Are you interested in computer science? Working in computer and information technology (IT) can be rewarding and lucrative. Many jobs in the field come with six-figure salaries, and there is a great need for new IT professionals. In fact, according to the Bureau of Labor Statistics, the demand for computer scientists should increase by 21 percent over the next decade.
If this sounds like something you’re interested in pursuing, consider earning your degree online. This article will examine why you might consider earning a computer science degree online.
Why Get a Computer Science Degree Online?
There is no single right or wrong way to earn your degree. For some students, an in-person, campus-based program is best, especially if they want a whole college experience. For other students, however, the benefits of an online degree are significant.
The most significant benefit is the flexibility it offers. Many programs offer asynchronous courses, which means they are available to you when it’s convenient for you to view them. Adult learners, who may work during the day or have family commitments, can participate in the early morning, late at night, or whenever possible.
There are also likely to be financial savings with an online degree. You will not need to pay for gas or parking, for one thing. Some institutions offer cheaper programs or fewer fees for online students.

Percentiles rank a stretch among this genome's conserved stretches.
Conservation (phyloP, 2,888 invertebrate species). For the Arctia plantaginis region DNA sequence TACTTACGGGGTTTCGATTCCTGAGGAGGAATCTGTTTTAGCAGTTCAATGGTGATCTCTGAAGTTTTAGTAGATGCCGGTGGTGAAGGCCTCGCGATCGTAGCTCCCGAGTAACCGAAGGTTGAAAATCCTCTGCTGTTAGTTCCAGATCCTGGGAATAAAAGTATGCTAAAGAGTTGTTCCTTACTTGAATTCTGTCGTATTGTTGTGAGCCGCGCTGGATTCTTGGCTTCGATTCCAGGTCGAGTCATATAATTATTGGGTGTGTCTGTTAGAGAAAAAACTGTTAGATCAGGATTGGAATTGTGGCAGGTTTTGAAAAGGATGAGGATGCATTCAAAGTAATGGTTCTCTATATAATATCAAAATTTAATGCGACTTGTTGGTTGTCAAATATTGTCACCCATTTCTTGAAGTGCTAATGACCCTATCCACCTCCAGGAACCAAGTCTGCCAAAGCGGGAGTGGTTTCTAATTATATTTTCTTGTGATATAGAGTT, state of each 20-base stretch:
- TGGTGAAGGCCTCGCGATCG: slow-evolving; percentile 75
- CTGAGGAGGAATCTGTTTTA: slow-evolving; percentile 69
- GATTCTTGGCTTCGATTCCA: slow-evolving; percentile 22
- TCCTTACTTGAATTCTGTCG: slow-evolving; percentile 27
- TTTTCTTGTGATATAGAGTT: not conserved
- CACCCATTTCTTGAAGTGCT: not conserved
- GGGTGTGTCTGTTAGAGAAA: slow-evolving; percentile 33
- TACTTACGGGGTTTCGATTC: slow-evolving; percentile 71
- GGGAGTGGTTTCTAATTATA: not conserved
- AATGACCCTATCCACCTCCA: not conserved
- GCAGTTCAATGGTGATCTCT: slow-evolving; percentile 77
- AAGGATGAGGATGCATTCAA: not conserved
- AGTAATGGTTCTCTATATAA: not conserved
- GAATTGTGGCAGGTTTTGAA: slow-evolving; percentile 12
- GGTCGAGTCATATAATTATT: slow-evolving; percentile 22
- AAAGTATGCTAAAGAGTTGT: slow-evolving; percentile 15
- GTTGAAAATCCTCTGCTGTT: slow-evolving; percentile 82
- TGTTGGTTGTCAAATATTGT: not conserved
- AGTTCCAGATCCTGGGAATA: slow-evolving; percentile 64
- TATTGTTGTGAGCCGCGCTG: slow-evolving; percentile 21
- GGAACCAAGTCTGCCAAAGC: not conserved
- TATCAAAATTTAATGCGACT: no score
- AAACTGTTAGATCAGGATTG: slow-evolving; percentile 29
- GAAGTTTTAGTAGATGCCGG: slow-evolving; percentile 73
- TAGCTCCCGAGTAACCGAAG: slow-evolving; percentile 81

You will also save time with an online program since you will not need to allow time for commuting. You can focus solely on your courses without the distractions that would occur if you were on campus.
Selecting a Program
There are a few factors to consider when looking for the best program. First, choose a school accredited by a regional accrediting organization, which ensures that the institution is regularly evaluated for the quality of the academic experience and merit of the programs offered. If this information is unavailable on a school’s website, be sure to ask an admissions counselor if the school goes through the periodic process for accreditation.
Cost is another factor. In general, programs offered by public schools are cheaper than those offered by private schools. You’ll want to check the tuition rate per credit hour and any fees charged. Many schools charge a technology fee for online programs, so be sure to factor that in as well.
Also, consider the available concentration options. For example, if you’re interested in robotics, look at schools with a concentration or minor. You may not need to choose a specialty if you are going for your associate’s degree, but at the bachelor’s and master’s levels, you will need to choose a focus within the broad field of computer science.
Don’t be afraid to ask questions when applying to a particular school. Find out what support services are offered, such as career services or academic counseling, and whether you will be required to write a thesis or complete an internship. It’s also a good idea to ask about office hours for online students and find out if the technology allows for group projects or conversations with other students.
The Application Process
Applying to a college or university for an online program isn’t difficult, and you will generally find helpful admissions counselors who can answer your questions. Before you start the process, note that there will be deadlines you’ll have to meet with your materials. Missing a deadline could cost you your place in the class, so be sure you’re staying on top of any dates when materials need to be submitted.